9. I’m a Facebook critic to the core and jump to side with the faintest notion that it is bad for humanity. I dislike the like function. And was so glad to see this post! However I think I must start to see the positivity in Facebook and use to start having those real conversations.

  10. I don’t know which is more interesting, this article OR the fact that I read the article and the attached link even though I am not on FB! Why did I? Bc I was a FB user for years and years and when I finally pulled myself away, for various reasons, I had withdrawals! One day I’ll be back on FB and I’ll remember this.

  11. Sometimes I click the like button to let my friends know I’m still there. However when strange people show up and ask you to like their page I find it annoying. How many pages do I put on my blog to advertise their goods. I stopped clicking the like button on many.

    • Oh yeah, I hadn’t considered liking a person’s Page — and I get so many of those requests to like a person’s page too — if I don’t know the person or haven’t read the book or, whatever it is, I don’t like it. I need to have some connection or interest before I Like a page. 🙂

  12. I loved this article…I almost pressed the like button, because I liked what I read so much. I feel that the ease of social media has taken us hostage. It’s made us forget about the little things…like face-to-face conversations…a phone call to hear a dear friends voice. Social media is a good quick fix…but is it making the world forget how to interact with real people? The human touch…is calming to ones spirit when flustered. Texting can’t do that for you. A smile…that twinkle in a loved ones eyes…can’t be conveyed on social media. Not the up close and personal…things needed. Those things can’t be exchanged…and felt deeply with a text…nor by hitting a like button. I’d like to thank you for bringing this important fact to our attention. Have you hugged a friend today?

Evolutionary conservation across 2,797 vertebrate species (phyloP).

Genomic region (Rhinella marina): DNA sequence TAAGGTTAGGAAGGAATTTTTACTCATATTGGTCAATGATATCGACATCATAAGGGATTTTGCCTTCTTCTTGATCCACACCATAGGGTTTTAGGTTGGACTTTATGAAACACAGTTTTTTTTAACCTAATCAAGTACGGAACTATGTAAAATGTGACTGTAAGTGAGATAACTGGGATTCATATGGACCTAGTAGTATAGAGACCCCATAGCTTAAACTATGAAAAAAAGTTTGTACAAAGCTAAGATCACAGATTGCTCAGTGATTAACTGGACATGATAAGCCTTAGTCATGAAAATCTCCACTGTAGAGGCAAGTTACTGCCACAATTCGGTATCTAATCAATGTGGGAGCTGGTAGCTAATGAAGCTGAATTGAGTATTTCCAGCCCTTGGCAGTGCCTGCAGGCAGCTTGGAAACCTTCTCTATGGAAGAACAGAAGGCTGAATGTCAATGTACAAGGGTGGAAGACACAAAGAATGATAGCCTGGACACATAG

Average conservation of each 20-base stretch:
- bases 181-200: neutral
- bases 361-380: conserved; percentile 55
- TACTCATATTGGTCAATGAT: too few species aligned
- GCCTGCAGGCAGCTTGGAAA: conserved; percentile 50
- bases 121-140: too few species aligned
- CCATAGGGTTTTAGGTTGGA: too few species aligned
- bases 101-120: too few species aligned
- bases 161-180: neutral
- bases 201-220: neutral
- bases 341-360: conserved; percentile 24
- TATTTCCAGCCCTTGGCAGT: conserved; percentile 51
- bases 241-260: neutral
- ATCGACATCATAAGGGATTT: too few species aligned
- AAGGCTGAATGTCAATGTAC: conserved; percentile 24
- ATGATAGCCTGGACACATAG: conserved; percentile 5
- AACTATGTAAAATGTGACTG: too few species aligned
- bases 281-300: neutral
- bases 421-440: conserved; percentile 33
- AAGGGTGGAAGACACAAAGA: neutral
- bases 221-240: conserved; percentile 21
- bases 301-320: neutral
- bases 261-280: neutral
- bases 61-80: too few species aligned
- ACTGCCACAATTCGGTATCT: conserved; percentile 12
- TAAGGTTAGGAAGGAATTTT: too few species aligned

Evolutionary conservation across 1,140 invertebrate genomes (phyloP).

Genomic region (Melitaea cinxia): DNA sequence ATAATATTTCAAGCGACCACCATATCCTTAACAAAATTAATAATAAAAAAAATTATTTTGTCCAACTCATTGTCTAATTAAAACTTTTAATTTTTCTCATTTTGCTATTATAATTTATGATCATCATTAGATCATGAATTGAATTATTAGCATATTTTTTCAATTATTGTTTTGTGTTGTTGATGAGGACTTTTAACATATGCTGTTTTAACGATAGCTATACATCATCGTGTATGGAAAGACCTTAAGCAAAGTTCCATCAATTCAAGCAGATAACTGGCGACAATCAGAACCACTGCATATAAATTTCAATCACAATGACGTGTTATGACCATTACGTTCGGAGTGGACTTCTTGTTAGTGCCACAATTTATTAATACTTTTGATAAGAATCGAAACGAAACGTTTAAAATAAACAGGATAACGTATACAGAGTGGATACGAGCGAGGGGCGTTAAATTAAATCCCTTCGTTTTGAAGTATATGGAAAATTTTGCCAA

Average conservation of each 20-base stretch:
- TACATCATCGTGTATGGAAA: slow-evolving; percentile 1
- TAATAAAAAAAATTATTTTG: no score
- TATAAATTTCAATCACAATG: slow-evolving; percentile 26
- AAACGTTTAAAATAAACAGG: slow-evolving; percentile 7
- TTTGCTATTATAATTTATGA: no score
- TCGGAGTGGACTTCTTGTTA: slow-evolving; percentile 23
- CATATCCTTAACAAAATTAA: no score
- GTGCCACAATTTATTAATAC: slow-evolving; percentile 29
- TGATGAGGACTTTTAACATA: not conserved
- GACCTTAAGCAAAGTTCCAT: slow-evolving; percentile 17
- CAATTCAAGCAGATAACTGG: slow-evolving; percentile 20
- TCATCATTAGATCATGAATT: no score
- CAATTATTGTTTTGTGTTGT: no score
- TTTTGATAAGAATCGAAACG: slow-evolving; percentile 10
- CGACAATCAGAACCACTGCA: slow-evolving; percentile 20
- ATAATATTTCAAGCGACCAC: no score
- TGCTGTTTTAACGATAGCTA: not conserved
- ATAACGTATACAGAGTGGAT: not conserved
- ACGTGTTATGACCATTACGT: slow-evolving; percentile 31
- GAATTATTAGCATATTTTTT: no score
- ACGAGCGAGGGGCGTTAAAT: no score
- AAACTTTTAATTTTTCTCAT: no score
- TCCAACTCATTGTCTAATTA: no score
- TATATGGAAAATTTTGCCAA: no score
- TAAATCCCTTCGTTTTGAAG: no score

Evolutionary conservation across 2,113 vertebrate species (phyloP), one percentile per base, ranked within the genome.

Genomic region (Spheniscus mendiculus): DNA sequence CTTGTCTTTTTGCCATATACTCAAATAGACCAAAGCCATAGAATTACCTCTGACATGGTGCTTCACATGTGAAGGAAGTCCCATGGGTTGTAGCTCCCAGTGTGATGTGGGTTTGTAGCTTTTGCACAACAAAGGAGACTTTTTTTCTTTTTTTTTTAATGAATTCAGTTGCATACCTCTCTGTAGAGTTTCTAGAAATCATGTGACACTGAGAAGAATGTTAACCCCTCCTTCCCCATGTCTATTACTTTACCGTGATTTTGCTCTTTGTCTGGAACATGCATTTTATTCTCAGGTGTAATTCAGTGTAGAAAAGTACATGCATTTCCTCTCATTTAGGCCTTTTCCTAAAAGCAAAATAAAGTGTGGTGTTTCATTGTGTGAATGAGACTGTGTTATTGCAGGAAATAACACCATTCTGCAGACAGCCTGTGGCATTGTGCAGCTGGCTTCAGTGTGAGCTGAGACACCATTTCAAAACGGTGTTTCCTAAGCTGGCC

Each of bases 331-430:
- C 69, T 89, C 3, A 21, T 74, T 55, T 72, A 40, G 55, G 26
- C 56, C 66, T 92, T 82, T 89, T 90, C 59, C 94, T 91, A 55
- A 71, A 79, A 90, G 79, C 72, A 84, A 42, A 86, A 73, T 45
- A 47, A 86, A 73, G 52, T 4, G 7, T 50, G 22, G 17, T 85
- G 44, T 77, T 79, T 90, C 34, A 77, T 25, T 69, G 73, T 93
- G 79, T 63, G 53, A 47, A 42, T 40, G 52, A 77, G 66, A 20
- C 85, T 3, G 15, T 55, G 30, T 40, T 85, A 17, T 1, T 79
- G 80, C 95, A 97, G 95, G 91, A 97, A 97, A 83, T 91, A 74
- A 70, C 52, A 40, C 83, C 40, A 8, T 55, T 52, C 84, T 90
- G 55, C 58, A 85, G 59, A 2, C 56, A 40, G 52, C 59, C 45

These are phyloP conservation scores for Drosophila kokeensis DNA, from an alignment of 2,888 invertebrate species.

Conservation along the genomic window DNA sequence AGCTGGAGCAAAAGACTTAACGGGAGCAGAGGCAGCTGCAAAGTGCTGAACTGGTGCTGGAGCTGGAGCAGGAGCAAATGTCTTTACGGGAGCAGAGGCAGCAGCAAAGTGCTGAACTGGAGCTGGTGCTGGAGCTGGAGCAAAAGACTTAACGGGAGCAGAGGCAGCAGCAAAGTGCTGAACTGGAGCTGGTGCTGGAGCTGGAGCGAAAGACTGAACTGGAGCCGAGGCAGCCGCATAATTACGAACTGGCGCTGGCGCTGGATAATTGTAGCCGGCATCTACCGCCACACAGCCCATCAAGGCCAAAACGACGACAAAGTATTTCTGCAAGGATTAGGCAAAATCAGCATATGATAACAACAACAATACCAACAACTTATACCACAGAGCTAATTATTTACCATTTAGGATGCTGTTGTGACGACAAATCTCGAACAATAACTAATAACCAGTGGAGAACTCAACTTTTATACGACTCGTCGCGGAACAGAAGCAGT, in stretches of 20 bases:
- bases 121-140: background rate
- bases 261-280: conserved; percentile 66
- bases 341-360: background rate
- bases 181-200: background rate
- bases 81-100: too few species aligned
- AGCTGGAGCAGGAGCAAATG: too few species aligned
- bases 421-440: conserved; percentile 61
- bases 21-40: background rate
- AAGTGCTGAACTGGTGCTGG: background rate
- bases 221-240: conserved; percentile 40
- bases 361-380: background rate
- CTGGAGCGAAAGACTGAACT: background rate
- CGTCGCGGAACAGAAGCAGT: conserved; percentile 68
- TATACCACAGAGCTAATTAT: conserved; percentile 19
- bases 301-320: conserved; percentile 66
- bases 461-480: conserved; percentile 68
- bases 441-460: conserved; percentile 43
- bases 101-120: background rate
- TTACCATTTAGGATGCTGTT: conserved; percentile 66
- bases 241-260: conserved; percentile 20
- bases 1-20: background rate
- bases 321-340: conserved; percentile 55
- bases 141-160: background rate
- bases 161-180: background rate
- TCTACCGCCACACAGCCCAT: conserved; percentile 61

-Terri A. Durden

    • My pleasure, Terri. I’m really happy to see this post generating so much conversation – it’s showing me how much I appreciate comments, but also need to comment more myself – whatever platform I’m on.
      Haven’t seen any friends today to hug…but I have smiled and said ‘hello’ to random strangers while I’ve been out and about today! 🙂

  13. The “like’ happens when we want to say that we have read something, and we are glad that it was posted, but that we don’t have time to comment. I know that I enjoy reading comments on my blog, but I appreciate the ‘like’ button pushed as well. Oftentimes, people aren’t quite sure what to write, or how to comment, but at least, they are communicating. Not everyone who reads post has as much ease with the written communication as those who write them. That all being true, I rather agree with the whole social laziness and most of what people have stated here. A thought provoking post. Thanks for sharing it.

    • I agree with the reasoning, Wendy… the Like is a handy tool – kind of like a wave as we pass by in a car on the highway… we’re acknowledging we saw something but don’t have time to stop and chat.

      I’m glad you enjoyed the post – and thanks for sharing your thoughts.

  14. I like to like and I like to be liked. Not going to lie. It lets me know that someone actually took the time to read what I wrote or posted or pasted or whatever….but comments are where it’s at for me. Also know that you get out of things what you put into them. I should not expect comments just because I added my two cents, that would be where the social part comes into play. Great post!